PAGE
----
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IAI: TaxiBot towing system approved for Boeing 737

TaxiBot, a semi-robotic pilot-controlled vehicle, is designed to transport airline aircraft from terminal gates to the runway and back
09.11.14 / 11:36
IAI: TaxiBot towing system approved for Boeing 737
09.11.14
IAI: TaxiBot towing system approved for Boeing 737

The Boeing 737 has been officially certified for TaxiBot® dispatch towing system developed by Israel Aerospace Industries (IAI) and TLD Group.

 

The Supplement Type Certificate (STC) was issued by the European Aviation Safety Agency (EASA) and the Civil Aviation Authority of Israel (CAAI).

 

TaxiBot, a semi-robotic pilot-controlled vehicle, is designed to transport airline aircraft from terminal gates to the runway and back, without using the airplane's own engines (dispatch towing).

 

TaxiBot's in-service evaluation is expected to start next month, with regular commercial Lufthansa Boeing 737 flights departing out of Frankfurt Airport. The annual global cost of towing passenger aircraft is estimated to reach USD$8.4 billion by 2020, but TaxiBot has the potential to reduce the cost to less than USD$3 billion a year, IAI said.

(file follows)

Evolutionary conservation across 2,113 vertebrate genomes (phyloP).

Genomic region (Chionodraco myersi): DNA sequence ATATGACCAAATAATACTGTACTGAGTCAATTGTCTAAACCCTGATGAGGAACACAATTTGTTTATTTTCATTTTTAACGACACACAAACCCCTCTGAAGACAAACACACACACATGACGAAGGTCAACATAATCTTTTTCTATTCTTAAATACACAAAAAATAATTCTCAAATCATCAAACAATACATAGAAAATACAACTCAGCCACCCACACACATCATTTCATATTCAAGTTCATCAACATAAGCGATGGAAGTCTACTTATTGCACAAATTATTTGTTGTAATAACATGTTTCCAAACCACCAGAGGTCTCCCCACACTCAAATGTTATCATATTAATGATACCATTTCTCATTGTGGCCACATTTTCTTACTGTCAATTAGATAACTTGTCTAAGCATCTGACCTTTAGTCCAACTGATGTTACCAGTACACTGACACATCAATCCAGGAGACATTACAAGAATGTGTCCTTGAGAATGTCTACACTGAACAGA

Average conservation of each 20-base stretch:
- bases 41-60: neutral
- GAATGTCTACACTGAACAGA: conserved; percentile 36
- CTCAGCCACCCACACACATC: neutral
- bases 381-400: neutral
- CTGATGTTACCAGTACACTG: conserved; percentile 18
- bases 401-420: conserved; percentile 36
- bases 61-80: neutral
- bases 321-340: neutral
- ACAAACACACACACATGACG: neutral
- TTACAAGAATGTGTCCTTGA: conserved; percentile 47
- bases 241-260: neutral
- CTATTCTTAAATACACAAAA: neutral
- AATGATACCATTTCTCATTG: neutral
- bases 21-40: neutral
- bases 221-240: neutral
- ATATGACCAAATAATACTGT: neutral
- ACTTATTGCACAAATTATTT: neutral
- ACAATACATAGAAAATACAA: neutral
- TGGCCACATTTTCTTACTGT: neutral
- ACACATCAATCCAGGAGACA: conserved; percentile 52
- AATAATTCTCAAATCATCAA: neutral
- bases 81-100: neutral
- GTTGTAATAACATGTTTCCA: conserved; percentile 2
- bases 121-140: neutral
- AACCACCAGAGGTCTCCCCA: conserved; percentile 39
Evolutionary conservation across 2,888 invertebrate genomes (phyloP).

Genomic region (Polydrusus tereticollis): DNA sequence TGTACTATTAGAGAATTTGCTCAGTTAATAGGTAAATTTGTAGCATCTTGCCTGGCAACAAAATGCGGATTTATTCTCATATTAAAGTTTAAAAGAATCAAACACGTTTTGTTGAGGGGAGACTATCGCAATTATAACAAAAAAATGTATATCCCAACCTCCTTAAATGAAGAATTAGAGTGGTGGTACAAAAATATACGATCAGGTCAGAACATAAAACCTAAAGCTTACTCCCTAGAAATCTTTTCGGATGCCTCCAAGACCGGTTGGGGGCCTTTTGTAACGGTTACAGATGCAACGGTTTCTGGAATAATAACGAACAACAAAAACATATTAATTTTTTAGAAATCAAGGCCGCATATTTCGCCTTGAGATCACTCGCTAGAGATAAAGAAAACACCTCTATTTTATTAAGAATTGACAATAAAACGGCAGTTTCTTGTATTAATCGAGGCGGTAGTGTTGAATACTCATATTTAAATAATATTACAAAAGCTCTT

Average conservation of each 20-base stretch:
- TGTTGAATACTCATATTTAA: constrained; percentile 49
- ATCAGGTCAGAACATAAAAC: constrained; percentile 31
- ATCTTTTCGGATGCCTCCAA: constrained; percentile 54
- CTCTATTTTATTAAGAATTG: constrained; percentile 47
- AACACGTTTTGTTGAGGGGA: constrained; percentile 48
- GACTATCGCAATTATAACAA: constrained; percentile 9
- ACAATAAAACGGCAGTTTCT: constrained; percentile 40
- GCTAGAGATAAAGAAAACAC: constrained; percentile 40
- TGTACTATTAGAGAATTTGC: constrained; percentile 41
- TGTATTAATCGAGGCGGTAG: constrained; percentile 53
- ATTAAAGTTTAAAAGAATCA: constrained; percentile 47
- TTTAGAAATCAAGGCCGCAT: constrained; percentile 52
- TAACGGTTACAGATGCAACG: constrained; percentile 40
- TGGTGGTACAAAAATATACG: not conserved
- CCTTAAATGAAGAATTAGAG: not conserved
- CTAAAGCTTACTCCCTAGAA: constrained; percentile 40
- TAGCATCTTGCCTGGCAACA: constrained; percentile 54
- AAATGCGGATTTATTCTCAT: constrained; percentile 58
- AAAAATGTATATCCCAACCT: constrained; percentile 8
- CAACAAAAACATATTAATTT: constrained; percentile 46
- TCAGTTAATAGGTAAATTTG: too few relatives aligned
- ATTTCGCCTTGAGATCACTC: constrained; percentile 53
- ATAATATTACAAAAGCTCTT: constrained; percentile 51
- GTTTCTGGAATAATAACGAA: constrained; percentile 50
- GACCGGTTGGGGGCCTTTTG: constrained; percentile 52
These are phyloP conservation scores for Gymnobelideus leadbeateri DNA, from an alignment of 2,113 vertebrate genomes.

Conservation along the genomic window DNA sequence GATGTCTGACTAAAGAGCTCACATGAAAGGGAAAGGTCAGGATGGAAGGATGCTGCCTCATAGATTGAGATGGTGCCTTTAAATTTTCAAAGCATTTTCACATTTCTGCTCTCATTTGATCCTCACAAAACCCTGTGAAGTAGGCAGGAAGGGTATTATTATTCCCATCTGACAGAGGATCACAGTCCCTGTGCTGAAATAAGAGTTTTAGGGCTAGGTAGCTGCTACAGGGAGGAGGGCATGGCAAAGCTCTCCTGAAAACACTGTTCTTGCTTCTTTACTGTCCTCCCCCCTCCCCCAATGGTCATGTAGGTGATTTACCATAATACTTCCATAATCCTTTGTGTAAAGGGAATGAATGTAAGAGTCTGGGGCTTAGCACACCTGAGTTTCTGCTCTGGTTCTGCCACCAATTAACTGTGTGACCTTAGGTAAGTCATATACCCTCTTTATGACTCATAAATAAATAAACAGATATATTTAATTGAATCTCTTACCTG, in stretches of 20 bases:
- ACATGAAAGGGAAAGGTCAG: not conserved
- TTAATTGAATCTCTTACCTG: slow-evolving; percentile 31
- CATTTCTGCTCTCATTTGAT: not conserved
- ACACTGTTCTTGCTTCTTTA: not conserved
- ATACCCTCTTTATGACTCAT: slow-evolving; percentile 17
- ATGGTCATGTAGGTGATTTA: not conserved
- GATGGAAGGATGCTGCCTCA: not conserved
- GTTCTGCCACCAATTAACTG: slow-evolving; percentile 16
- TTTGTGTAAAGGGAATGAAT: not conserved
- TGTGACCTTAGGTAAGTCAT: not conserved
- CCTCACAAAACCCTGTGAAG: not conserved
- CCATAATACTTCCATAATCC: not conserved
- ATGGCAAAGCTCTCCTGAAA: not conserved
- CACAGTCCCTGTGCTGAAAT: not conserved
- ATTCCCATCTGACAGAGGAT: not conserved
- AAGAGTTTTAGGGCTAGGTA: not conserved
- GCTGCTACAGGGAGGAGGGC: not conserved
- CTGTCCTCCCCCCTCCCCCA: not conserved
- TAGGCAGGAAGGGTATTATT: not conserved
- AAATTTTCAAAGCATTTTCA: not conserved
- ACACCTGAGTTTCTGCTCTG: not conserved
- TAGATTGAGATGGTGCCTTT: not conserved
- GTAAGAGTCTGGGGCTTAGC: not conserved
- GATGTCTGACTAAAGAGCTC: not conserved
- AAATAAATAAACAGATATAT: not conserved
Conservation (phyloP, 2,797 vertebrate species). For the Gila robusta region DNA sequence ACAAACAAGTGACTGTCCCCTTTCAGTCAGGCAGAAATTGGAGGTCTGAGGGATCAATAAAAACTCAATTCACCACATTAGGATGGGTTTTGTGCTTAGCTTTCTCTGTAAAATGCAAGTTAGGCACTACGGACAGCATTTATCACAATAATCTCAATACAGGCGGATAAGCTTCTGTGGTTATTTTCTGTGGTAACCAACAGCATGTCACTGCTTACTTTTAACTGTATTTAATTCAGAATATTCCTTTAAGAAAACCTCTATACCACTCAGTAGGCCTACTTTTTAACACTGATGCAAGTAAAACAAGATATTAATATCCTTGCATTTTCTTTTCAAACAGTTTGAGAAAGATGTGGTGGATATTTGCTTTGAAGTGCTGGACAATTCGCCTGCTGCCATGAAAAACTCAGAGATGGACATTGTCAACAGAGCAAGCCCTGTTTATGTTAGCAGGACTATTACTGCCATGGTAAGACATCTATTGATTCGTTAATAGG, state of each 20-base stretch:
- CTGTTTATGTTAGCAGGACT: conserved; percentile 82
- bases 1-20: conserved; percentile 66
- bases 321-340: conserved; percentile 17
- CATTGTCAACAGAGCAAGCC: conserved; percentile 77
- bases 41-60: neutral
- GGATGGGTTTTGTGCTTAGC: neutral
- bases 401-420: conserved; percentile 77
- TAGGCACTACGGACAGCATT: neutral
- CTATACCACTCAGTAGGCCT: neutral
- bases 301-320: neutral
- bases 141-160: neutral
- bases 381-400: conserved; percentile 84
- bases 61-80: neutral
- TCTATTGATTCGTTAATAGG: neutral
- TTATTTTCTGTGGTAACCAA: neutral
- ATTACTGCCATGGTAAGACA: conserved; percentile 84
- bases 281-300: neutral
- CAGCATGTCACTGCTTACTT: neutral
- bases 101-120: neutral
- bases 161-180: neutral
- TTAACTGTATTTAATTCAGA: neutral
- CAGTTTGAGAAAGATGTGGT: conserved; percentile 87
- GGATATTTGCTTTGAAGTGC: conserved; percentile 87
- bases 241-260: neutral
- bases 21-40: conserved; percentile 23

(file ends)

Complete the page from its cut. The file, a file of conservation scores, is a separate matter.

The company said that the system also reduces CO2 emissions by 85 percent and noise by 50 percent. IAI claims TaxiBot offers significant savings in fuel consumption and engine emissions.

 

According to the company, a 737 or A320 burns about one metric ton of fuel (1,250 liters) in a typical 17-minute taxi operation. By comparison, the TaxiBot only consumes around 25 to 30 liters for the same operation. An aircraft taxiing under the power of its own engines would emit around 7,040 pounds of carbon dioxide, compared with less than 132 pounds with the TaxiBot.

 

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